International Affairs Division (IAD)

Chile


LABELING REQUIREMENTS

The label of a beverage alcohol product must indicate, at minimum, the following:

  • Product name and type (e.g. red wine) of product
  • Country of Origin
  • Bottler’s Name and Address
  • Importer’s Name and Address/Distributor’s Name and Address (if different from importer)
  • Alcohol Content (must be expressed in degrees Gay-Lussac; if original label contains this information in other units, an additional label must be placed on the bottle with the converted information)
  • Net volume (must be expressed in metric units; if original label contains this information in other units, an additional label must be placed on the bottle with the converted information)
  • Basic ingredient information (for cocktails, only)

Labels on wine bottles must also describe the origin, variety of grape, and year of harvest. At least 75% of the grapes used to produce the wine must fit the description used. The expression "Estate Bottled" or similar expressions may be used when the wine comes from grapes grown on lands owned or rented by the vineyard and located in the same geographical area as the denomination of origin. If a product is imported in bulk and bottled in Chile, the product’s label must clearly include the content’s country of origin and also mention the product was bottled in Chile, if that is the case.

The authority of the Agricultural and Livestock Service (Servicio Agrícola y Ganadero or SAG) to enforce the labeling law is found under Article 35 of Law No. 18.455 (PDF in Spanish, only) and Article 63 of its regulations.

GM (Genetically Modified) Food Labeling:

Please refer to the GMO Labeling section of the USDA Foreign Agricultural Service’s FAIRS reports for the most up-to-date information on changes in Chilean regulations concerning genetically modified organisms and food containing ingredients derived from genetically modified organisms. The 2013 FAIRS report contains further details.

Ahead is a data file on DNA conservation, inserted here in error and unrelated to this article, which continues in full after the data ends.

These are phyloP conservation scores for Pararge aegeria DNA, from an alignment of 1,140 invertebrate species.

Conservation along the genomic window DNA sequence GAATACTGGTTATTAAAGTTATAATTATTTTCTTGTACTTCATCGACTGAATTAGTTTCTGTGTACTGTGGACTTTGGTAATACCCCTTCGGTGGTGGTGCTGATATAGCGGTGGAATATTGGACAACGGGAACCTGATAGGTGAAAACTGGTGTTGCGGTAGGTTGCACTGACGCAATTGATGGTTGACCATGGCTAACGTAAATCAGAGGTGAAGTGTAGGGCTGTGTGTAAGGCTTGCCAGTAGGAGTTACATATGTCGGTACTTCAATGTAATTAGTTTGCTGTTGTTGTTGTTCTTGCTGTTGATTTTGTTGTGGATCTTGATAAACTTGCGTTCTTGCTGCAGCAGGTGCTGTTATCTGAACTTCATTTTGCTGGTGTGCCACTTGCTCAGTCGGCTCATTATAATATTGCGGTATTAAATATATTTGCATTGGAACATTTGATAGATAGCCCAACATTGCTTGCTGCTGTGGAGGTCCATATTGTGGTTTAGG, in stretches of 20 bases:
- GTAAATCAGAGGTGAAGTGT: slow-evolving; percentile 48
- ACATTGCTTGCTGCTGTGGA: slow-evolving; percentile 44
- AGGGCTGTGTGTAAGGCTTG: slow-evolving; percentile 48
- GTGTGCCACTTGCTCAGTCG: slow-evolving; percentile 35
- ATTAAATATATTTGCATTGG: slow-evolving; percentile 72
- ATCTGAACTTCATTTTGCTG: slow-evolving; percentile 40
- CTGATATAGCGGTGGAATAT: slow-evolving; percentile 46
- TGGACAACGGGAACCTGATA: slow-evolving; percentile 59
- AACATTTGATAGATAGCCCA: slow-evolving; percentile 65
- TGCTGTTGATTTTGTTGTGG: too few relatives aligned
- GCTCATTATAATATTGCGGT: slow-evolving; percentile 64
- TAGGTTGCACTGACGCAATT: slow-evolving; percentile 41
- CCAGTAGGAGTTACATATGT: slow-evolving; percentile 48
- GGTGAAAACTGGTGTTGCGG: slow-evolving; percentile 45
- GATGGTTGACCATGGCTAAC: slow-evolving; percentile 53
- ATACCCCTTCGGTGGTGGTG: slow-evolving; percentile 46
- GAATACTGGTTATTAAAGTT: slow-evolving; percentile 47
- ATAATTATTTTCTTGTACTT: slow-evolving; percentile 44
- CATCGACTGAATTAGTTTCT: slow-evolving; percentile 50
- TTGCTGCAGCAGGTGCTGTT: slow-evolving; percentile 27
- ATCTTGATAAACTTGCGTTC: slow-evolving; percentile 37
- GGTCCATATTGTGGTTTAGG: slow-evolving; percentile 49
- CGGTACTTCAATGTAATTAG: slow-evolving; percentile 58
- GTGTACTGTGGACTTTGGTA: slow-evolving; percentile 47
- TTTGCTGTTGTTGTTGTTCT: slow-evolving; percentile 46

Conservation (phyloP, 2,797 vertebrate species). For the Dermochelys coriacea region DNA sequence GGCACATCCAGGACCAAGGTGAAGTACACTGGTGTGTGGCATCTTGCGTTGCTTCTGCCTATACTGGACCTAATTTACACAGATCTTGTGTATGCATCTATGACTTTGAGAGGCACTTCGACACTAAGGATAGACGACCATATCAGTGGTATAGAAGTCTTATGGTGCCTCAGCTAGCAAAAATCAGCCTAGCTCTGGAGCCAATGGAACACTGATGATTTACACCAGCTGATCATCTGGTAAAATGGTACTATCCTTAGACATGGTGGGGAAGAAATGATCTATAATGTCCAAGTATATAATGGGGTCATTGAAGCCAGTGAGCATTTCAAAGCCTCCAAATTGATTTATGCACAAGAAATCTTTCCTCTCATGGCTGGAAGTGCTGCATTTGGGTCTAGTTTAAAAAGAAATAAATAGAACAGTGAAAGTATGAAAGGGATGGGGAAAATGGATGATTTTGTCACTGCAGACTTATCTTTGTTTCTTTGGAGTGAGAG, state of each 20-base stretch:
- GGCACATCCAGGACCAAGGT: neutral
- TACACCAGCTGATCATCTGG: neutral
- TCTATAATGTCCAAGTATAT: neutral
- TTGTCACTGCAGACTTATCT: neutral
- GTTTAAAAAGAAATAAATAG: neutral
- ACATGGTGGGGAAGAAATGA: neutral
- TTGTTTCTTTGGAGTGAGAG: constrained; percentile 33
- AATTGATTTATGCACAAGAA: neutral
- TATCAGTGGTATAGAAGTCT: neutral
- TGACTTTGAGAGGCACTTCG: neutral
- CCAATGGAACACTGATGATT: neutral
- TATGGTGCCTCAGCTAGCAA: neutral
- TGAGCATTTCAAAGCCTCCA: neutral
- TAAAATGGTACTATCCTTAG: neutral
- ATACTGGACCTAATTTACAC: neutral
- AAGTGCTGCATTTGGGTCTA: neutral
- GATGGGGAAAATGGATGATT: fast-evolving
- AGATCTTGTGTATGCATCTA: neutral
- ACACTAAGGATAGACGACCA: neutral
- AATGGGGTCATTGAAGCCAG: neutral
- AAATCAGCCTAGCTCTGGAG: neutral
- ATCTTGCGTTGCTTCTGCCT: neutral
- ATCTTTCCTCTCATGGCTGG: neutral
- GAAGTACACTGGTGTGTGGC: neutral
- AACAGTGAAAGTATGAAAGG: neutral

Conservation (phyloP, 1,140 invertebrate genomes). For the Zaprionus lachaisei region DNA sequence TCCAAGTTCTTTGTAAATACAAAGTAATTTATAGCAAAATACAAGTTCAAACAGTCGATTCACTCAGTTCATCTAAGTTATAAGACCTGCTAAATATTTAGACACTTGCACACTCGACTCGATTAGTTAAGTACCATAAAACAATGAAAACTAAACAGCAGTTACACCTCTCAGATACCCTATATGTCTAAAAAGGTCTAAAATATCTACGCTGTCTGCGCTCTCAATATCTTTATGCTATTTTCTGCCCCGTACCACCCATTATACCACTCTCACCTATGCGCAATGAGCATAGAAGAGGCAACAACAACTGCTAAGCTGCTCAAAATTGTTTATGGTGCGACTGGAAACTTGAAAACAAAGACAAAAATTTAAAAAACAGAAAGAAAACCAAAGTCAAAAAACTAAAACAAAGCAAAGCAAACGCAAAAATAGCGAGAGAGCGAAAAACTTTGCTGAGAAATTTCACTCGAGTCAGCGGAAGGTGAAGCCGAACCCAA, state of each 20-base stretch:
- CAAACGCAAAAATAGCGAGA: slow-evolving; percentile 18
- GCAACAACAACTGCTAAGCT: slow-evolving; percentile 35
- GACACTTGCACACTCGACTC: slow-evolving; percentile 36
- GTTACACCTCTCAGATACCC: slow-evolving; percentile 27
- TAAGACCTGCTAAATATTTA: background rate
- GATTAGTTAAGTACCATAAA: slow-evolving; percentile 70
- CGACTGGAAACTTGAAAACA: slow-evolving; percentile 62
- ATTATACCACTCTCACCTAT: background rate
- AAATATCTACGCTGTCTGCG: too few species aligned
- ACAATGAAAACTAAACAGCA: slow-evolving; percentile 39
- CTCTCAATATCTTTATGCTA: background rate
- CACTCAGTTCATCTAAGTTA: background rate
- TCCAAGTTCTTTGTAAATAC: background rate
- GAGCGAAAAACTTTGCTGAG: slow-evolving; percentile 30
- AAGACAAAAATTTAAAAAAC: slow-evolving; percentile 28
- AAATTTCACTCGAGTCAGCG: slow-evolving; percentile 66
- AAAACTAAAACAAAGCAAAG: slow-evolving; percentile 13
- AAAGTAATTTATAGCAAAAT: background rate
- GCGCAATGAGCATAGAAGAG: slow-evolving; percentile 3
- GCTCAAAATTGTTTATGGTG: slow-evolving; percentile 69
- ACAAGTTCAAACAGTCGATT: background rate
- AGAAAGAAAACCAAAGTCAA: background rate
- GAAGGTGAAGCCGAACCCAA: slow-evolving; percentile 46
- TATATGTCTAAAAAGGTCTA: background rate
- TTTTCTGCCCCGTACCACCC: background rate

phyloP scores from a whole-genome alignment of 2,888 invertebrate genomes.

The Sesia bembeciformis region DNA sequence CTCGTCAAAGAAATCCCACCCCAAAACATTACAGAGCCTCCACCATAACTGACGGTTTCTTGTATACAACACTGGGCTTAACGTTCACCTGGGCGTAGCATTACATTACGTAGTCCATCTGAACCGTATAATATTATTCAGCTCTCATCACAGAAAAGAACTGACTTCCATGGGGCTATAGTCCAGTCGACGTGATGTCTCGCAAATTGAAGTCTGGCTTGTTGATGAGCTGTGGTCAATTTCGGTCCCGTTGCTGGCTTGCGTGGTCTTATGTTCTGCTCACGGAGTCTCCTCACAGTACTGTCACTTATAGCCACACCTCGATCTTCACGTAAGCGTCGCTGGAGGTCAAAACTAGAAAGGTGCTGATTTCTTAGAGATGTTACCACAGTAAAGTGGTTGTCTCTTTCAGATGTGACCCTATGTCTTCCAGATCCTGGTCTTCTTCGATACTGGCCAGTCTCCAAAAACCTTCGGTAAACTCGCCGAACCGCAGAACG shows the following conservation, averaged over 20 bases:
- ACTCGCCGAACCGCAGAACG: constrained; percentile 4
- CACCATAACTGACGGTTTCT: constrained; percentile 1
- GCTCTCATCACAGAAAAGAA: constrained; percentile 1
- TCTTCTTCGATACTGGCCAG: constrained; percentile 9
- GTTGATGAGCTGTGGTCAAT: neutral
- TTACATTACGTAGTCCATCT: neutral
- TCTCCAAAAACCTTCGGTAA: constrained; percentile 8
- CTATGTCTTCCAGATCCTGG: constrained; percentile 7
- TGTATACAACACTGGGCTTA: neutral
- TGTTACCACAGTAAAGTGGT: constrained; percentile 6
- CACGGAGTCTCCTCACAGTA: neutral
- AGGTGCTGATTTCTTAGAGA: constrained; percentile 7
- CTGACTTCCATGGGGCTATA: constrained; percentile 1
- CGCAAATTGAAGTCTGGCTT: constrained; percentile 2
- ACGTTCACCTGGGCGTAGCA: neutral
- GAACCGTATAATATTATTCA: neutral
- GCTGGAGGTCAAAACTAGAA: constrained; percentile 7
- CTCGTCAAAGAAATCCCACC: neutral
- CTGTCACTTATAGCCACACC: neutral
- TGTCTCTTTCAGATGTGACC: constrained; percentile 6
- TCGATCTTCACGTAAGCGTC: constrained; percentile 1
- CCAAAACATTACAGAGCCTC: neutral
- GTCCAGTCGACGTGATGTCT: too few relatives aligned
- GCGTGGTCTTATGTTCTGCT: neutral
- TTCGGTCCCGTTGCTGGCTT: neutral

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OENOLOGICAL PRACTICES (WINEMAKING STANDARDS)

The U.S. and Chile are signatories to the Mutual Acceptance Agreement on Oenological Practices, which recognizes differences in countries’ winemaking practices. Through this Agreement, signatory countries (U.S., Argentina, Australia, Canada, Chile, and New Zealand) accept that wine made in another signatory country should be allowed to be sold in its market, despite the differences in oenological practices. The Agreement, however, does not apply to variances in labeling regulations; therefore, U.S. exporters are still required to verify their labels are in accordance with Chilean regulations (refer to the Labeling Requirements section for more information).

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REQUIRED DOCUMENTS

The following is a list of documents that may be required in order to import alcohol beverages into Chile from third countries:

  • Certificate of Origin - REQUIRED
  • Certificate of Free Sale - REQUIRED, must be issued by the sanitary authority in the country of origin. In the U.S., TTB may issue such certificates.
  • Certificate of Customs Destination (Certificado de Destinación Aduanero or C.D.A.) - REQUIRED by Customs officials at time of entry. The form may be obtained from SAG offices at the port of entry.
  • Certificate of Analysis/Statement of Analysis - a chemical analysis of the product in question should be completed in the country of origin and accompany the product
  • Commercial invoice
  • Bill of lading or Airway bill (depending on the transportation means to be used)
  • Insurance certificate
  • Packing List
  • Pro-Forma Invoice

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LICENSING

There are a number of steps that must be taken in order to import beverage alcohol products. These are (in the order in which the importer must proceed) the following:

  • The importer must first register as an importer of alcoholic beverages at the Chilean revenue agency Servicio de Impuestos Internos, or SII. The SII will issue the importer a tax identification number (RUT). For more information on how to obtain a RUT please visit SII’s portal for foreign investors.
  • The importer must then register with the Agricultural and Livestock Service (Servicio Agrícola y Ganadero or SAG) as an importer and distributor of alcoholic beverages, within 30 days after having registered with the S.I.I. The importer registration form is available in an electronic format.
  • The importer must also register his/her liquor product(s) with the Register of Alcoholic Beverages at the SAG, accompanied with a Statement of Analysis (boletín de análisis) for the product, completed in the country of origin. The product registration form is available in an electronic format.

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IMPORT PROCEDURES

At the time of importation, the importer or representative must fill out an application of inspection (and have available original papers for previous required registrations with SAG, see Licensing section for details). The form to be filled out is a Certificate of Customs Destination (Certificado de Destinación Aduanero or C.D.A.) that is issued by the SAG offices located at ports of entry.